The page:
Non‐metal with a non‐metal


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EIT Chemistry Review F2009
Dr. J.A. Mack
Download available at:
www.csus.edu/indiv/m/mackj/
Or look for Jeffrey Mack under CSUS faculty web pages Part 1
2
Where do we begin… The Periodic Table
Dmitri Mendeleev (1834 ‐ 1907)
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Chemistry is really…
Chem is try
To do chemistry, you must:
Practice
Practice
Practice
4
The modern periodic table is defined by:
Groups (families) (columns down)
Periods (rows across)
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1

Ch. 2

Tin is in group 4A (14) in the 5th period.
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Periodic Table: Metallic arrangement

1

IA

2

1

IIA

18 VIIIA
13 14 15 16 17 IIIA IVA VA VIA VIIA

2

3

4

5

6

7

8

9 10 11 12

3

IIIB IVB VB VIB VIIB

VIIIB

IB IIB

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Metalloids

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somewhere in

6

between

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metals and

non‐metals 9

Periodic Table: Metallic arrangement

1

IA

2

1

IIA

18 VIIIA
13 14 15 16 17 IIIA IVA VA VIA VIIA

2

3

4

5

6

7

8

9 10 11 12

3

IIIB IVB VB VIB VIIB

VIIIB

IB IIB

4

5

Metals

6

Nonmetals

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Ch. 2 8

Chemical Symbols and Formula:

Elements: Molecules:

H = hydrogen

O = oxygen

C = carbon
H2 = hydrogen O2 = oxygen H2O = water

Uh‐Oh! this is confusing…
Yes it is… Get over it and get used to it!

CO2 = carbon dioxide

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2

Which elements do we need to know? Start here as a minimum…
As many as possible!
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Atom: The smallest divisible unit of an element Compound: A substance made of two or more atoms Ion: A charged atom or molecule Cation: Positive ion Anion: Negative ion
NOMENCLATURE Format for naming chemical compounds using prefixes, suffixes, and other modifications of the names of elements which constitute compounds.
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Al

Aluminum

B

Boron

Cr

Chromium

Co

Cobalt

Cu

Copper

F

Fluorine

Fe

Iron

Au

Gold

Pb

Lead

Ag

Silver

Hg

Mercury

P

Phosphorus

K

Potassium

Na

Sodium

S

Sulfur

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inert or “noble” gasses:

Metals form Cations non‐metals form anions Metalloids can do both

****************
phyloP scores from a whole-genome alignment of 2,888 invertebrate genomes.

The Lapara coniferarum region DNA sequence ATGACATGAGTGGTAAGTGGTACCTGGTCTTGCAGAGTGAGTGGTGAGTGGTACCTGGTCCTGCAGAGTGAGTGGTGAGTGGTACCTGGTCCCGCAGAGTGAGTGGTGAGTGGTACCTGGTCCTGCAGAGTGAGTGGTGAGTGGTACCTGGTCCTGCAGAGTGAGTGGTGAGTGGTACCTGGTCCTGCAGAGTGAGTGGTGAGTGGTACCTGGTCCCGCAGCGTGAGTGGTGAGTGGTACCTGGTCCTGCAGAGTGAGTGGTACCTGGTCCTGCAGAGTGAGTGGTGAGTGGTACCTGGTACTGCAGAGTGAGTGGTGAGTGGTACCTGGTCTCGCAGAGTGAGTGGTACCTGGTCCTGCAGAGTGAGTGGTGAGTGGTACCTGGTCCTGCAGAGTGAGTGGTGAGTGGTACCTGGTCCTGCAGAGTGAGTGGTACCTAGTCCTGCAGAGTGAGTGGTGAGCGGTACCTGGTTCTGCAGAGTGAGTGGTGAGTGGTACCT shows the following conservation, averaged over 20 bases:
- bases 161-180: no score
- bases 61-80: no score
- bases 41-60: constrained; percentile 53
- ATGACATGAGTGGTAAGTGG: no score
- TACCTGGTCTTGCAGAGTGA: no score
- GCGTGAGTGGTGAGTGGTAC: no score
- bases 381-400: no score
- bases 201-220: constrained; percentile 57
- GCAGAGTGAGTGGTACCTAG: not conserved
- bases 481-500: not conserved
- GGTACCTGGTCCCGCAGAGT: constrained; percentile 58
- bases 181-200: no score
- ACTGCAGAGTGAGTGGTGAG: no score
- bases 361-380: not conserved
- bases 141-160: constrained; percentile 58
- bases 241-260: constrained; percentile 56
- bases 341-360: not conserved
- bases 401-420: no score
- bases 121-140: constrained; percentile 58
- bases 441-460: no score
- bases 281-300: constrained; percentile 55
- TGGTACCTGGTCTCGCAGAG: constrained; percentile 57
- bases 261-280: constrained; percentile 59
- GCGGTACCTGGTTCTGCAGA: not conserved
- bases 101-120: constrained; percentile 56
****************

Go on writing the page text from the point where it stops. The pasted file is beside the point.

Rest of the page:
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3

Ion Charges:
+1 +2
Variable

+3 ‐3 ‐2 ‐1

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Chemical Nomenclature:

Go to the lab page on my website and download the worksheet!

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Compounds fall into one of two classes:

Inorganic Salts
metal cation +
non‐metal or polyatomic anion

Molecules
non‐metal +
non‐metal (no cations or anions)

The two use different formalisms for naming…
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Binary Compounds: Metal & non‐Metal

Metal of fixed oxidation (charge) state combined with a non‐metal.

Examples:

non‐metal takes on “ide” suffix

Cation Anion Formula

Name

K+

Cl−

Ca2+

O2‐

Na+

S2‐

Al3+

S2‐

KCl CaO Na2S Al2S3

Potassium chloride Calcium Oxide Sodium sulfide Aluminum sulfide

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4

Metals of variable charge (transition) with a non‐metal

Examples:

modify transition metal name with roman numeral

Cation Anion Formula

Name

Pb2+

Cl−

PbCl2

lead (II) chloride

pronounced: lead ‐ two ‐ chloride

Pb4+

Cl−

PbCl4

lead (IV) chloride

Fe3+

O2−

Fe2O3

Iron (III) oxide

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Ternary Compounds: Those with three different elements metal of fixed charge with a complex ion

Cation Anion Formula

Name

K+

OH−

KOH

Potassium hydroxide

Ca2+

OH− Ca(OH)2 Calcium hydroxide

Na+

SO24−

Na2SO4

Sodium sulfate

Al3+

SO24− Al2(SO4)2 Aluminum sulfate

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Some common polyatomic ions:

NH4+ H3O+ CO32– HCO32–
NO2– NO3– SO42– SO32– PO43– C2H3O2–

ammonium hydronium carbonate hydrogen carbonate
or bicarbonate nitrite nitrate sulfate sulfite phosphate acetate

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Metal of variable charge transition with a complex ion

Cation Anion Formula

Name

Fe3+

NO3− Fe(NO3)3 Iron (III) nitrate

Fe2+

NO2− Fe(NO2)2 Iron (II) nitrite

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5

Non‐metal with a non‐metal

When non‐metals combine, they form molecules. They may do so in multiple forms:

CO

CO2

Because of this we need to specify the number of each atom by way of a prefix.

1 = mono

2 = di

3 = tri

4 = tetra

5 = penta

6 = hexa

7 = hepta
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Writing formulas for acids and Bases
•An acid is a substance that produces H+ when dissolved in water. •Certain gaseous molecules become acids when dissolved in water. •A base produces OH− when dissolved in water. •Bases often are Group I and Group II hydroxide salts.
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Examples: Formula BCl3 SO3 NO